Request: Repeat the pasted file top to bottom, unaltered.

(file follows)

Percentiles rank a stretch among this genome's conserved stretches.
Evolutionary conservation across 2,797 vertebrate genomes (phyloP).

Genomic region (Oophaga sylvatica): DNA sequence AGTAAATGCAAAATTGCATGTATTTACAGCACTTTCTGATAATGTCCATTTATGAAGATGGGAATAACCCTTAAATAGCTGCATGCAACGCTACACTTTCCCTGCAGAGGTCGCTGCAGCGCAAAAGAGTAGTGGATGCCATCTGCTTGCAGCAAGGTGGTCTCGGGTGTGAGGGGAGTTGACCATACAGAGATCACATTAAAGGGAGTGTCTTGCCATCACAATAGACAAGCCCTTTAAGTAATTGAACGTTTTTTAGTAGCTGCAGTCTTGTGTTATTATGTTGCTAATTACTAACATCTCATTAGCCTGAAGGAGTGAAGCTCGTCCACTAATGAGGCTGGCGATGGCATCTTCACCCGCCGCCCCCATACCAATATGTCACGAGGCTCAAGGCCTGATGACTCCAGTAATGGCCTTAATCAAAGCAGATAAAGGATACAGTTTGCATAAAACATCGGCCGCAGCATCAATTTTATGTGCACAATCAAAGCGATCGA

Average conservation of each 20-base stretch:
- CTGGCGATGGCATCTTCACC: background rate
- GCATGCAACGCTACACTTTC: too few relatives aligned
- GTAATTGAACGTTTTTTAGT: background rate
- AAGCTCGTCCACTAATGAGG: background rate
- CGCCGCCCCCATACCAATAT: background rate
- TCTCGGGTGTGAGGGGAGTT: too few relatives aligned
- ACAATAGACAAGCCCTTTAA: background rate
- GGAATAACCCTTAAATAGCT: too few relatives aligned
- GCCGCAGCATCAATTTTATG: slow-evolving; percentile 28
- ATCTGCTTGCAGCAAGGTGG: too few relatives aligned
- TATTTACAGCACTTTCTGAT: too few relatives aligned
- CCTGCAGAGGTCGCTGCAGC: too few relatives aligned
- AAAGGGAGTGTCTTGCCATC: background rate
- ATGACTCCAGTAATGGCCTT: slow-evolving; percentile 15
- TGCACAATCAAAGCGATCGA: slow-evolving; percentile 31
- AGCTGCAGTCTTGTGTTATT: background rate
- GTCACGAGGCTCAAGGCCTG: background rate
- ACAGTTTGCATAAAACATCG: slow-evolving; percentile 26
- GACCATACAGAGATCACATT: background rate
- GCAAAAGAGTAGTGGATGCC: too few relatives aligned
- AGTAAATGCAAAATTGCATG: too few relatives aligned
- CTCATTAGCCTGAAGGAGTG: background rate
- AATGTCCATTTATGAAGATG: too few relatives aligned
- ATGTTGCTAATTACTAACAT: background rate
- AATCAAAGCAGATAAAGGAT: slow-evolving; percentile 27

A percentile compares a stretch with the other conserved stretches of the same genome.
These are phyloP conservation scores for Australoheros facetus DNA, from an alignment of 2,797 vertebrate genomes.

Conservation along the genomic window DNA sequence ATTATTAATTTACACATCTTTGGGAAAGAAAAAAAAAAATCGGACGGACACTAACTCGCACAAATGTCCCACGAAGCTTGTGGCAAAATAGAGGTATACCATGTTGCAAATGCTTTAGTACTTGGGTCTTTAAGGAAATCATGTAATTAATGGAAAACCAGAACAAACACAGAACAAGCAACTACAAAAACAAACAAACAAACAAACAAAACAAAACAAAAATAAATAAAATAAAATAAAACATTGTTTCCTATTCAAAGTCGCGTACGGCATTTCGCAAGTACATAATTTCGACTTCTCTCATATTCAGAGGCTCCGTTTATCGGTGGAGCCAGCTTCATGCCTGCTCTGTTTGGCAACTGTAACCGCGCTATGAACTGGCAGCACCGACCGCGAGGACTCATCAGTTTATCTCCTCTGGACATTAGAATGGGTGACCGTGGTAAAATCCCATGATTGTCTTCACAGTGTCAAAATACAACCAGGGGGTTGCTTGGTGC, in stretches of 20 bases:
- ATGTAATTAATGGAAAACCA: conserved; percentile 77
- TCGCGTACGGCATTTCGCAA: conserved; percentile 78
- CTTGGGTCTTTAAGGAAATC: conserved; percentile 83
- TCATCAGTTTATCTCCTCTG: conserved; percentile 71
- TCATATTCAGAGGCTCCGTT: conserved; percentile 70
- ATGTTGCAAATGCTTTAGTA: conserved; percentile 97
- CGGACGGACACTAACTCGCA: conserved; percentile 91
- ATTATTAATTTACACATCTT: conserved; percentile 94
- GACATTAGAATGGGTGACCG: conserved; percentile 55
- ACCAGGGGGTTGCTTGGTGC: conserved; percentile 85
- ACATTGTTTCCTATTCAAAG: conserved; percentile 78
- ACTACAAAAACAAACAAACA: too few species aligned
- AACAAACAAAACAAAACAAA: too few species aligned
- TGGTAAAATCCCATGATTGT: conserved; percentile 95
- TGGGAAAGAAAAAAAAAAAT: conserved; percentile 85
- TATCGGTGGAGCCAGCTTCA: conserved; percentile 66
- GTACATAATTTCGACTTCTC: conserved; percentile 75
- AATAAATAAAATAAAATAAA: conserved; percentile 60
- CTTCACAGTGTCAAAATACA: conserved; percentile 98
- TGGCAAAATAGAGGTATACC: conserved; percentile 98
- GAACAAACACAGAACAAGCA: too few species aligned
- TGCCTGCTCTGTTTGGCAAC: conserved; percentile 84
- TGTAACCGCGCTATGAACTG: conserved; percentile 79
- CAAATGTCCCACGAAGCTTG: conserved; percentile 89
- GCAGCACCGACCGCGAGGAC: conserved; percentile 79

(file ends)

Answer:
Percentiles rank a stretch among this genome's conserved stretches.
Evolutionary conservation across 2,797 vertebrate genomes (phyloP).

Genomic region (Oophaga sylvatica): DNA sequence AGTAAATGCAAAATTGCATGTATTTACAGCACTTTCTGATAATGTCCATTTATGAAGATGGGAATAACCCTTAAATAGCTGCATGCAACGCTACACTTTCCCTGCAGAGGTCGCTGCAGCGCAAAAGAGTAGTGGATGCCATCTGCTTGCAGCAAGGTGGTCTCGGGTGTGAGGGGAGTTGACCATACAGAGATCACATTAAAGGGAGTGTCTTGCCATCACAATAGACAAGCCCTTTAAGTAATTGAACGTTTTTTAGTAGCTGCAGTCTTGTGTTATTATGTTGCTAATTACTAACATCTCATTAGCCTGAAGGAGTGAAGCTCGTCCACTAATGAGGCTGGCGATGGCATCTTCACCCGCCGCCCCCATACCAATATGTCACGAGGCTCAAGGCCTGATGACTCCAGTAATGGCCTTAATCAAAGCAGATAAAGGATACAGTTTGCATAAAACATCGGCCGCAGCATCAATTTTATGTGCACAATCAAAGCGATCGA

Average conservation of each 20-base stretch:
- CTGGCGATGGCATCTTCACC: background rate
- GCATGCAACGCTACACTTTC: too few relatives aligned
- GTAATTGAACGTTTTTTAGT: background rate
- AAGCTCGTCCACTAATGAGG: background rate
- CGCCGCCCCCATACCAATAT: background rate
- TCTCGGGTGTGAGGGGAGTT: too few relatives aligned
- ACAATAGACAAGCCCTTTAA: background rate
- GGAATAACCCTTAAATAGCT: too few relatives aligned
- GCCGCAGCATCAATTTTATG: slow-evolving; percentile 28
- ATCTGCTTGCAGCAAGGTGG: too few relatives aligned
- TATTTACAGCACTTTCTGAT: too few relatives aligned
- CCTGCAGAGGTCGCTGCAGC: too few relatives aligned
- AAAGGGAGTGTCTTGCCATC: background rate
- ATGACTCCAGTAATGGCCTT: slow-evolving; percentile 15
- TGCACAATCAAAGCGATCGA: slow-evolving; percentile 31
- AGCTGCAGTCTTGTGTTATT: background rate
- GTCACGAGGCTCAAGGCCTG: background rate
- ACAGTTTGCATAAAACATCG: slow-evolving; percentile 26
- GACCATACAGAGATCACATT: background rate
- GCAAAAGAGTAGTGGATGCC: too few relatives aligned
- AGTAAATGCAAAATTGCATG: too few relatives aligned
- CTCATTAGCCTGAAGGAGTG: background rate
- AATGTCCATTTATGAAGATG: too few relatives aligned
- ATGTTGCTAATTACTAACAT: background rate
- AATCAAAGCAGATAAAGGAT: slow-evolving; percentile 27

A percentile compares a stretch with the other conserved stretches of the same genome.
These are phyloP conservation scores for Australoheros facetus DNA, from an alignment of 2,797 vertebrate genomes.

Conservation along the genomic window DNA sequence ATTATTAATTTACACATCTTTGGGAAAGAAAAAAAAAAATCGGACGGACACTAACTCGCACAAATGTCCCACGAAGCTTGTGGCAAAATAGAGGTATACCATGTTGCAAATGCTTTAGTACTTGGGTCTTTAAGGAAATCATGTAATTAATGGAAAACCAGAACAAACACAGAACAAGCAACTACAAAAACAAACAAACAAACAAACAAAACAAAACAAAAATAAATAAAATAAAATAAAACATTGTTTCCTATTCAAAGTCGCGTACGGCATTTCGCAAGTACATAATTTCGACTTCTCTCATATTCAGAGGCTCCGTTTATCGGTGGAGCCAGCTTCATGCCTGCTCTGTTTGGCAACTGTAACCGCGCTATGAACTGGCAGCACCGACCGCGAGGACTCATCAGTTTATCTCCTCTGGACATTAGAATGGGTGACCGTGGTAAAATCCCATGATTGTCTTCACAGTGTCAAAATACAACCAGGGGGTTGCTTGGTGC, in stretches of 20 bases:
- ATGTAATTAATGGAAAACCA: conserved; percentile 77
- TCGCGTACGGCATTTCGCAA: conserved; percentile 78
- CTTGGGTCTTTAAGGAAATC: conserved; percentile 83
- TCATCAGTTTATCTCCTCTG: conserved; percentile 71
- TCATATTCAGAGGCTCCGTT: conserved; percentile 70
- ATGTTGCAAATGCTTTAGTA: conserved; percentile 97
- CGGACGGACACTAACTCGCA: conserved; percentile 91
- ATTATTAATTTACACATCTT: conserved; percentile 94
- GACATTAGAATGGGTGACCG: conserved; percentile 55
- ACCAGGGGGTTGCTTGGTGC: conserved; percentile 85
- ACATTGTTTCCTATTCAAAG: conserved; percentile 78
- ACTACAAAAACAAACAAACA: too few species aligned
- AACAAACAAAACAAAACAAA: too few species aligned
- TGGTAAAATCCCATGATTGT: conserved; percentile 95
- TGGGAAAGAAAAAAAAAAAT: conserved; percentile 85
- TATCGGTGGAGCCAGCTTCA: conserved; percentile 66
- GTACATAATTTCGACTTCTC: conserved; percentile 75
- AATAAATAAAATAAAATAAA: conserved; percentile 60
- CTTCACAGTGTCAAAATACA: conserved; percentile 98
- TGGCAAAATAGAGGTATACC: conserved; percentile 98
- GAACAAACACAGAACAAGCA: too few species aligned
- TGCCTGCTCTGTTTGGCAAC: conserved; percentile 84
- TGTAACCGCGCTATGAACTG: conserved; percentile 79
- CAAATGTCCCACGAAGCTTG: conserved; percentile 89
- GCAGCACCGACCGCGAGGAC: conserved; percentile 79